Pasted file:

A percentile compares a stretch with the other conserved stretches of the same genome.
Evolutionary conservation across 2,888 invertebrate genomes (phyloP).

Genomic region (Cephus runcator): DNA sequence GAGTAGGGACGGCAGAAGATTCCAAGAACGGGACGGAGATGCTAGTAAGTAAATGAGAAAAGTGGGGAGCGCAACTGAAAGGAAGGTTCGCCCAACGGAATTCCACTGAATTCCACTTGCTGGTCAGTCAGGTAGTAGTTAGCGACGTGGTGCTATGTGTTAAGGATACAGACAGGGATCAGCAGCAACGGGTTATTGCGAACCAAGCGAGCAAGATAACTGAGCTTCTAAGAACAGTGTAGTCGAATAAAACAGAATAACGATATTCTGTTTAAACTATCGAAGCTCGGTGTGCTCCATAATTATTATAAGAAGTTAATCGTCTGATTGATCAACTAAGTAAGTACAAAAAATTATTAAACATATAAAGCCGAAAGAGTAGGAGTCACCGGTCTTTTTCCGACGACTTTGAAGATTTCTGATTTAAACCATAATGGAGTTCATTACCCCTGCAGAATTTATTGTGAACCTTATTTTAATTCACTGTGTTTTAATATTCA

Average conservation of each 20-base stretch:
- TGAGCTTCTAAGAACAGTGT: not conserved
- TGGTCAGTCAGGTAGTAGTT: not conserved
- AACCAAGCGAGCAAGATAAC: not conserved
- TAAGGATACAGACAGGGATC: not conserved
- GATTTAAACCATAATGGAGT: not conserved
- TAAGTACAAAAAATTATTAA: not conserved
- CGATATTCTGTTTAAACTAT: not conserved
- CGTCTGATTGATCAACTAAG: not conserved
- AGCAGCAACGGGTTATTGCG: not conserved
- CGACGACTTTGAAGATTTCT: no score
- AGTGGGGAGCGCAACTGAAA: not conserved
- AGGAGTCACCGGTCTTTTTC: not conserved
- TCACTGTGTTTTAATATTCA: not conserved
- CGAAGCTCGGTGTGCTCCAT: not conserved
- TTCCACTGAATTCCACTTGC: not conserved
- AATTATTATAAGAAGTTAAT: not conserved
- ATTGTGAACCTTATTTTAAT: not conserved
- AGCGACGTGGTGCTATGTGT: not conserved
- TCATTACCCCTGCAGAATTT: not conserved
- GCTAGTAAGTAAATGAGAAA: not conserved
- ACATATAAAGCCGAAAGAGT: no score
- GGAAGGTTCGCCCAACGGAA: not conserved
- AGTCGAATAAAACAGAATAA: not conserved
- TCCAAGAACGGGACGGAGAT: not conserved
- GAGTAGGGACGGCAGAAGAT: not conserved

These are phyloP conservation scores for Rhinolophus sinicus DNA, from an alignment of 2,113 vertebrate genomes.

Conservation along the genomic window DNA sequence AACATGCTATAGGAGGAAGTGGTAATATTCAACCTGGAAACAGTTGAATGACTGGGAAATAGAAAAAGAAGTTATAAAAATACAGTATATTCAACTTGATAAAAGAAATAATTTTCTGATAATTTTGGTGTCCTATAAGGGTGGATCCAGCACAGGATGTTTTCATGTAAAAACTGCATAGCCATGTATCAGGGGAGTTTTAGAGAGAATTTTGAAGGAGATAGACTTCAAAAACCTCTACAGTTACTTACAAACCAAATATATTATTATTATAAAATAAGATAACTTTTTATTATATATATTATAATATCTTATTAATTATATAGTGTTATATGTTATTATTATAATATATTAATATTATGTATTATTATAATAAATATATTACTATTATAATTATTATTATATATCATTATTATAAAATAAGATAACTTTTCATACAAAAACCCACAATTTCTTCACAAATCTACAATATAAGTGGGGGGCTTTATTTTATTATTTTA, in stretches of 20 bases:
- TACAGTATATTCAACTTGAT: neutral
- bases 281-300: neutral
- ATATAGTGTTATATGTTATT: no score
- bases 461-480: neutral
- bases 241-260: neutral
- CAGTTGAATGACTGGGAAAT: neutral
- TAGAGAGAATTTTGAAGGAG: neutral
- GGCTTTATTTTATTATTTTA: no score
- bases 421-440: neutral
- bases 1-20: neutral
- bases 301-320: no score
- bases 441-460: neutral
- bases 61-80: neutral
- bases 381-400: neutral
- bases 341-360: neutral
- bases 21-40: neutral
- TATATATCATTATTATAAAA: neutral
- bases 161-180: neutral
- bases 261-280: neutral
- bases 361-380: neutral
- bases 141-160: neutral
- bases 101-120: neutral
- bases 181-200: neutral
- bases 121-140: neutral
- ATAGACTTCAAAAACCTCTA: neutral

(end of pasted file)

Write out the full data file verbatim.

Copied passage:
A percentile compares a stretch with the other conserved stretches of the same genome.
Evolutionary conservation across 2,888 invertebrate genomes (phyloP).

Genomic region (Cephus runcator): DNA sequence GAGTAGGGACGGCAGAAGATTCCAAGAACGGGACGGAGATGCTAGTAAGTAAATGAGAAAAGTGGGGAGCGCAACTGAAAGGAAGGTTCGCCCAACGGAATTCCACTGAATTCCACTTGCTGGTCAGTCAGGTAGTAGTTAGCGACGTGGTGCTATGTGTTAAGGATACAGACAGGGATCAGCAGCAACGGGTTATTGCGAACCAAGCGAGCAAGATAACTGAGCTTCTAAGAACAGTGTAGTCGAATAAAACAGAATAACGATATTCTGTTTAAACTATCGAAGCTCGGTGTGCTCCATAATTATTATAAGAAGTTAATCGTCTGATTGATCAACTAAGTAAGTACAAAAAATTATTAAACATATAAAGCCGAAAGAGTAGGAGTCACCGGTCTTTTTCCGACGACTTTGAAGATTTCTGATTTAAACCATAATGGAGTTCATTACCCCTGCAGAATTTATTGTGAACCTTATTTTAATTCACTGTGTTTTAATATTCA

Average conservation of each 20-base stretch:
- TGAGCTTCTAAGAACAGTGT: not conserved
- TGGTCAGTCAGGTAGTAGTT: not conserved
- AACCAAGCGAGCAAGATAAC: not conserved
- TAAGGATACAGACAGGGATC: not conserved
- GATTTAAACCATAATGGAGT: not conserved
- TAAGTACAAAAAATTATTAA: not conserved
- CGATATTCTGTTTAAACTAT: not conserved
- CGTCTGATTGATCAACTAAG: not conserved
- AGCAGCAACGGGTTATTGCG: not conserved
- CGACGACTTTGAAGATTTCT: no score
- AGTGGGGAGCGCAACTGAAA: not conserved
- AGGAGTCACCGGTCTTTTTC: not conserved
- TCACTGTGTTTTAATATTCA: not conserved
- CGAAGCTCGGTGTGCTCCAT: not conserved
- TTCCACTGAATTCCACTTGC: not conserved
- AATTATTATAAGAAGTTAAT: not conserved
- ATTGTGAACCTTATTTTAAT: not conserved
- AGCGACGTGGTGCTATGTGT: not conserved
- TCATTACCCCTGCAGAATTT: not conserved
- GCTAGTAAGTAAATGAGAAA: not conserved
- ACATATAAAGCCGAAAGAGT: no score
- GGAAGGTTCGCCCAACGGAA: not conserved
- AGTCGAATAAAACAGAATAA: not conserved
- TCCAAGAACGGGACGGAGAT: not conserved
- GAGTAGGGACGGCAGAAGAT: not conserved

These are phyloP conservation scores for Rhinolophus sinicus DNA, from an alignment of 2,113 vertebrate genomes.

Conservation along the genomic window DNA sequence AACATGCTATAGGAGGAAGTGGTAATATTCAACCTGGAAACAGTTGAATGACTGGGAAATAGAAAAAGAAGTTATAAAAATACAGTATATTCAACTTGATAAAAGAAATAATTTTCTGATAATTTTGGTGTCCTATAAGGGTGGATCCAGCACAGGATGTTTTCATGTAAAAACTGCATAGCCATGTATCAGGGGAGTTTTAGAGAGAATTTTGAAGGAGATAGACTTCAAAAACCTCTACAGTTACTTACAAACCAAATATATTATTATTATAAAATAAGATAACTTTTTATTATATATATTATAATATCTTATTAATTATATAGTGTTATATGTTATTATTATAATATATTAATATTATGTATTATTATAATAAATATATTACTATTATAATTATTATTATATATCATTATTATAAAATAAGATAACTTTTCATACAAAAACCCACAATTTCTTCACAAATCTACAATATAAGTGGGGGGCTTTATTTTATTATTTTA, in stretches of 20 bases:
- TACAGTATATTCAACTTGAT: neutral
- bases 281-300: neutral
- ATATAGTGTTATATGTTATT: no score
- bases 461-480: neutral
- bases 241-260: neutral
- CAGTTGAATGACTGGGAAAT: neutral
- TAGAGAGAATTTTGAAGGAG: neutral
- GGCTTTATTTTATTATTTTA: no score
- bases 421-440: neutral
- bases 1-20: neutral
- bases 301-320: no score
- bases 441-460: neutral
- bases 61-80: neutral
- bases 381-400: neutral
- bases 341-360: neutral
- bases 21-40: neutral
- TATATATCATTATTATAAAA: neutral
- bases 161-180: neutral
- bases 261-280: neutral
- bases 361-380: neutral
- bases 141-160: neutral
- bases 101-120: neutral
- bases 181-200: neutral
- bases 121-140: neutral
- ATAGACTTCAAAAACCTCTA: neutral